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Sabah set to regulate own electricity, gas supply

Updated: Dec 19, 2022

August 26, 2022 12:18 AM

Sabah Chief Minister Hajiji Noor said the state government would take back SESB with zero liabilities once the SESB Transformation Plan is completed within five to seven years. (Bernama pic)

KOTA KINABALU: Sabah chief minister Hajiji Noor has set in motion plans for the state to regulate its own electricity and gas supply by setting up the Sabah Energy Commission (SEC) and take over Sabah Electricity Sdn Bhd (SESB).

The Sabah chief minister’s office said in a statement that Hajiji co-chaired a series of high-powered committee meetings with energy and natural resources (KeTSA) minister Takiyuddin Hassan in Putrajaya, and economic affairs minister Mustapa Mohamed in Kuala Lumpur.

“During the first meeting (with Takiyuddin) of the steering committee on the handing over of the electric supply regulatory power and SESB to the state government, it was agreed that KeTSA will present the state government’s plan to take over SESB in two stages to the federal Cabinet,” said the statement.

Hajiji, who is also Sabah finance minister, was quoted in the statement as saying that the state government would first need to set up its own SEC so that the electricity supply regulatory authority could be transferred from the federal government to the state.

Following this, he said the state government would take back SESB with zero liabilities once the SESB Transformation Plan is completed within five to seven years.

Meanwhile, the chief minister also discussed the proposed programmes and projects to be implemented in Sabah under the Sabah Power Supply Generation Development Plan 2022-2041.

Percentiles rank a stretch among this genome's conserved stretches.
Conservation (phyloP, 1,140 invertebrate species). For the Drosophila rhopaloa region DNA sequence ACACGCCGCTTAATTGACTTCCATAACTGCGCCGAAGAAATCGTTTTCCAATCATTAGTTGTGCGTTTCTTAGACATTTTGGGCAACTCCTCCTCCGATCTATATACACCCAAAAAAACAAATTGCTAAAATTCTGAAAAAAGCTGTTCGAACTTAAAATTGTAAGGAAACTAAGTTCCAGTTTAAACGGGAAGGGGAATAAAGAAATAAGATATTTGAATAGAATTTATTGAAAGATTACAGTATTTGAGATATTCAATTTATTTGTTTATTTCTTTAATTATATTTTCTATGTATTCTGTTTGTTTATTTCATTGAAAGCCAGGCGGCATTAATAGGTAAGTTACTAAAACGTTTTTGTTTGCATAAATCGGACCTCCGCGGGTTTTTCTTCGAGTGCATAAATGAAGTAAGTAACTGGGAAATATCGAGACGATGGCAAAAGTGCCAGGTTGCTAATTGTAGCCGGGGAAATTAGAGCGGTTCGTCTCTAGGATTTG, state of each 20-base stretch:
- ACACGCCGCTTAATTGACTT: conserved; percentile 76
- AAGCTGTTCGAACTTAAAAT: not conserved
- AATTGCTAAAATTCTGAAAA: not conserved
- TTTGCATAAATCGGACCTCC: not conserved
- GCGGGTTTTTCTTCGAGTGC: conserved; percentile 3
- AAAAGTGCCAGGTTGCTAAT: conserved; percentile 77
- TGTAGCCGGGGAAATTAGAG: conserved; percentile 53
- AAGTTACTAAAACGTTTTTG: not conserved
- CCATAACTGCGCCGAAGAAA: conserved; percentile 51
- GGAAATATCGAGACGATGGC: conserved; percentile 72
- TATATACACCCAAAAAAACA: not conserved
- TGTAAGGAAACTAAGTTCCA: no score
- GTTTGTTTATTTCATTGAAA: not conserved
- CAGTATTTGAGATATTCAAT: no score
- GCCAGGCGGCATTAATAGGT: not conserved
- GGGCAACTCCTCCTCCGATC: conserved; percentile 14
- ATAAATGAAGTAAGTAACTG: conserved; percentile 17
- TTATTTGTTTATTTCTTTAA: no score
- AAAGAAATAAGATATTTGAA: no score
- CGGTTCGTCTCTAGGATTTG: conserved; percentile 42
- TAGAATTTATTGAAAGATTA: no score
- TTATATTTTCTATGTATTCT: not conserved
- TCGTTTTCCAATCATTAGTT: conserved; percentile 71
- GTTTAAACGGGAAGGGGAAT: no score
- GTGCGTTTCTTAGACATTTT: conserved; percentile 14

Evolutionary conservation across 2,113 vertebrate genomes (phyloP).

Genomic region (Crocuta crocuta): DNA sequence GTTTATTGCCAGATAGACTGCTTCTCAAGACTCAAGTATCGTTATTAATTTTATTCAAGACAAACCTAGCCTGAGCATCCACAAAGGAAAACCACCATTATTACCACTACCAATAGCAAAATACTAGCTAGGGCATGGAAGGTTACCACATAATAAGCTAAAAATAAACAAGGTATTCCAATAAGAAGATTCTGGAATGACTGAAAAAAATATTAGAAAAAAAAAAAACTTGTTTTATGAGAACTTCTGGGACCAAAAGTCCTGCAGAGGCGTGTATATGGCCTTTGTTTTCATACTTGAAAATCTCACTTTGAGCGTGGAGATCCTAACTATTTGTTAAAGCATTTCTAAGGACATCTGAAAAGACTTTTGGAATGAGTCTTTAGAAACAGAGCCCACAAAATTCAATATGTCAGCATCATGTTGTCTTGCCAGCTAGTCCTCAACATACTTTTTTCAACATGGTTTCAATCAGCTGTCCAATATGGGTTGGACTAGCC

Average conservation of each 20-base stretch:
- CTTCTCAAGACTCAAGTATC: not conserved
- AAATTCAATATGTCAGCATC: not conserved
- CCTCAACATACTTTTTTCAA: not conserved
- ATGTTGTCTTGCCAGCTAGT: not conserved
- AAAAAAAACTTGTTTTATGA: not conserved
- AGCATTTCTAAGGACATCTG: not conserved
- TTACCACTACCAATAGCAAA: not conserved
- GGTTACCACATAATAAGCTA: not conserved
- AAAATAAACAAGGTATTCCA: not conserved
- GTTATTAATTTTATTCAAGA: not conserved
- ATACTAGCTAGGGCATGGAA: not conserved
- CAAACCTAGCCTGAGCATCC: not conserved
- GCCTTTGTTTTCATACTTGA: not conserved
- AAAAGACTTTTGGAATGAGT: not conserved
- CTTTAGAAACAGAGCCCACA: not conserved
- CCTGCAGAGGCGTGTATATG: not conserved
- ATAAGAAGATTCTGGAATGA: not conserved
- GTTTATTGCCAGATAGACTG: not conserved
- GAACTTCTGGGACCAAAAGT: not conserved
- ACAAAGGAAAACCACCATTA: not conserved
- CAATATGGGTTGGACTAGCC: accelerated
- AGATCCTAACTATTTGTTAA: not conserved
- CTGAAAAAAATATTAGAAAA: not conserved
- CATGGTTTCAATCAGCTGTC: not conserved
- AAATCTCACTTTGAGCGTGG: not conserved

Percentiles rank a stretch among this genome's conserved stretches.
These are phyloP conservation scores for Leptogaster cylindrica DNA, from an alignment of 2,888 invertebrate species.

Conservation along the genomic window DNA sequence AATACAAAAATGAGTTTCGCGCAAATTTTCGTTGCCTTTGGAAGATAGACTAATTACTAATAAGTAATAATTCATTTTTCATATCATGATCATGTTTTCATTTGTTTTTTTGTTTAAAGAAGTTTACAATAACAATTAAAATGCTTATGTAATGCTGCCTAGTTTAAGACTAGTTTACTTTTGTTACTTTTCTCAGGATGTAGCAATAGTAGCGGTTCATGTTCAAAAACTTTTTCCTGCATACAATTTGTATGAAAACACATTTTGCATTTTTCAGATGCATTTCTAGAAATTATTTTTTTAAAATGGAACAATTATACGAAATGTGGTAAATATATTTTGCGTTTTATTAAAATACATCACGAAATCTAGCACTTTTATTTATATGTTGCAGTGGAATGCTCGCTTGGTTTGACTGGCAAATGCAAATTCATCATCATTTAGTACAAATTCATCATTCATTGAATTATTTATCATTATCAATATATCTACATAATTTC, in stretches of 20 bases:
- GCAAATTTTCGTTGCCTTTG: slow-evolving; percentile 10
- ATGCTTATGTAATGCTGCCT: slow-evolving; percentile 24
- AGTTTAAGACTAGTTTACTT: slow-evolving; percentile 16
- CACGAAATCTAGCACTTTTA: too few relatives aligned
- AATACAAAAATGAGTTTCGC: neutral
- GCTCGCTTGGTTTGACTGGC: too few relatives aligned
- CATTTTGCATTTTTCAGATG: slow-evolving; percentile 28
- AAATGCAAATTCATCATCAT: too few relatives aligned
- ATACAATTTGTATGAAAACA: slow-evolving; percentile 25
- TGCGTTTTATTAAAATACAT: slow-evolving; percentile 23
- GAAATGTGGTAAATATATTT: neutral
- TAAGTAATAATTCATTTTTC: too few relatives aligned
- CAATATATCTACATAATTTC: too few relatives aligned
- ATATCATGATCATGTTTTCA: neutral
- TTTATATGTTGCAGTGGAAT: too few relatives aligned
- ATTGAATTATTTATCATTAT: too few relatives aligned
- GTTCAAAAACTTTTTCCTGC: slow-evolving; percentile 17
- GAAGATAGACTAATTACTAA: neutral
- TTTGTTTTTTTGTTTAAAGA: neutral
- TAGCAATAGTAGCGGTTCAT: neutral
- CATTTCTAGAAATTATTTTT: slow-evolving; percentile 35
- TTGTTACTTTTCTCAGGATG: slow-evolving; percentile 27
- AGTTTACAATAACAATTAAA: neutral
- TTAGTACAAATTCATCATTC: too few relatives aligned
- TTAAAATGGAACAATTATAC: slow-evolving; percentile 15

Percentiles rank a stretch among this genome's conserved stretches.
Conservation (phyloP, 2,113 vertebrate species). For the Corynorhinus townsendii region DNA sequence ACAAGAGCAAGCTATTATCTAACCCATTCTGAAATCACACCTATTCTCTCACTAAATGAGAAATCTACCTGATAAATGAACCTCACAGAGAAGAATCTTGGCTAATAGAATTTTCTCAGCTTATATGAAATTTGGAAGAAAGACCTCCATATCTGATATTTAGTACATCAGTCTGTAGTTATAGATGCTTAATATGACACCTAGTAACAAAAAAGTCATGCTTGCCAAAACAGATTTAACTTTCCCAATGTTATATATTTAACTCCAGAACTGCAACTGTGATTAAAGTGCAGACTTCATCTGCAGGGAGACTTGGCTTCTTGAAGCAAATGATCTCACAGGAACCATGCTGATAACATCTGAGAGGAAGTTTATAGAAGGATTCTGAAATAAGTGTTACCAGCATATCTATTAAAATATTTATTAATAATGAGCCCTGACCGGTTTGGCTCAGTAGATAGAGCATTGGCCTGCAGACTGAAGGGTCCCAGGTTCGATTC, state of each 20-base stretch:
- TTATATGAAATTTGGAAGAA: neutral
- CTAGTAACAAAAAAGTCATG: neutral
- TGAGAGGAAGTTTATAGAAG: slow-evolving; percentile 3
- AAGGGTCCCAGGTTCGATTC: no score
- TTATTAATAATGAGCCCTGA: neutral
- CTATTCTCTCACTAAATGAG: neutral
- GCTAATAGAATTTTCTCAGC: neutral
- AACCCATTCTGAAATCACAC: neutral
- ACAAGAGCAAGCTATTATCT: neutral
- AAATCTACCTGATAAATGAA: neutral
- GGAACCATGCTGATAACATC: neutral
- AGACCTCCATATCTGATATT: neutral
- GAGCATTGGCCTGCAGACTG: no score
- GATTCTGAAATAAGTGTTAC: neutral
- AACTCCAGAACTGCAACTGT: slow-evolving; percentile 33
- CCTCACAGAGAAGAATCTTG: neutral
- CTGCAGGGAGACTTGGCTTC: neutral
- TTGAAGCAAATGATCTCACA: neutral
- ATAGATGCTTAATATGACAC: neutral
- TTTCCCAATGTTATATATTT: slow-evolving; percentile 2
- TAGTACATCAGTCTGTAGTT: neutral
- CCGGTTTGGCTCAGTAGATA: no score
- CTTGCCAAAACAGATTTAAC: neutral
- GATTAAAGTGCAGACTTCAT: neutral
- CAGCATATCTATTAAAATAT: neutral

He said the state government proposed that the 100 megawatt (MW) Combined Cycle Power Plant project, which has been tendered out, be built in Kimanis which has sufficient gas resources readily available.

The state government also supported the New Sabah Hydro application for the proposed development of the 170MW Hydroelectric Plant “Run of River” Concept at Sungai Maligan and Hulu Sungai Padas, Sipitang, which has been tabled and approved by the Sabah Cabinet.

Hajiji said the proposed 135MW New East Gas project should be discontinued if the tariff was not competitive and the Southern Link Distribution project must be implemented as one package and not in phases through direct funding under the 12th Malaysia Plan by 2027.

“The state government also proposed that the federal government discontinue the Trans Sabah Gas Pipeline because there is no gas supply and instead the contractor that has been paid for the project should do the Southern Link project,” he said.

Hajiji also wants the implementation of the upgrading projects of the power distribution grid from Segaliud, Sandakan, to Dam Road, Lahad Datu and Mengalong, Sipitang to Lawas, Sarawak, to be expedited.

The state government also requested that the price of gas at the existing independent power plants be maintained at the minimum of RM6.40 per metric million British thermal unit until the expiry of their concession to avoid a sharp increase in operating cost that would directly impact Sabah’s electricity tariff.

The state government’s move to take over the management and control of gas supply in Sabah was in line with the various related initiatives that have been planned and implemented in the state, Hajiji said.

“The state government is committed to ensuring that the gas industry in Sabah will continue to be developed through the related policies without compromising on the safety and service efficiency to consumers as well as ensuring no disruption in operations during the transition period,” he added.



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